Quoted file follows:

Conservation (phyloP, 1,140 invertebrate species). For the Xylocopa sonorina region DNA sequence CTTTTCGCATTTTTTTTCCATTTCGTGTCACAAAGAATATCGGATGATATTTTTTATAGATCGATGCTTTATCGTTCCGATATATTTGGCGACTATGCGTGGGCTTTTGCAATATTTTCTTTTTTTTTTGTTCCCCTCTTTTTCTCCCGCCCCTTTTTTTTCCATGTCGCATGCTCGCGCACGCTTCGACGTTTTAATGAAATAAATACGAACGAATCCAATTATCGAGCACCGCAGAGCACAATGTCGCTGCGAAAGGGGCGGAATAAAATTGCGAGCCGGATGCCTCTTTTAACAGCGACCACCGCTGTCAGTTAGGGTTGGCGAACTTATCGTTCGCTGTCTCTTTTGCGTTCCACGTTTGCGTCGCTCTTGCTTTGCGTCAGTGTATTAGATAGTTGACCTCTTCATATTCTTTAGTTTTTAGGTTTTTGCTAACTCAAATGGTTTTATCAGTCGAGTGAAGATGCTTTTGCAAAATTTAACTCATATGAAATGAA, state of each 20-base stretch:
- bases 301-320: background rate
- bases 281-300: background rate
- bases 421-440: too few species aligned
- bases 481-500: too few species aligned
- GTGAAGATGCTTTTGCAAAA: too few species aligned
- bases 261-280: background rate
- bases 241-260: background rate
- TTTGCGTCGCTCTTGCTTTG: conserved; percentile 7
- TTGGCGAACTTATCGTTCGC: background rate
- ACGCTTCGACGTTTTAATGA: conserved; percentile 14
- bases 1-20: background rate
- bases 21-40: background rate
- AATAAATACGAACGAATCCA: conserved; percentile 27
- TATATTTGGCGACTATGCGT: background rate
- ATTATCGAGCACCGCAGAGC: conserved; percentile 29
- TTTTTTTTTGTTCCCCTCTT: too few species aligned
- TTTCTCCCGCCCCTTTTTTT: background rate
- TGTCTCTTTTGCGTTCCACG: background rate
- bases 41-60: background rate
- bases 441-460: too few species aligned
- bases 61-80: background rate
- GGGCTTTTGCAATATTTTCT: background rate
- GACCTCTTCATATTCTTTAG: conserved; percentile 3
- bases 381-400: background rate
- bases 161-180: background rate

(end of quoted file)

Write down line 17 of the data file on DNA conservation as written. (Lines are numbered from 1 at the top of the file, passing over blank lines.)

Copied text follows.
- TTTTTTTTTGTTCCCCTCTT: too few species aligned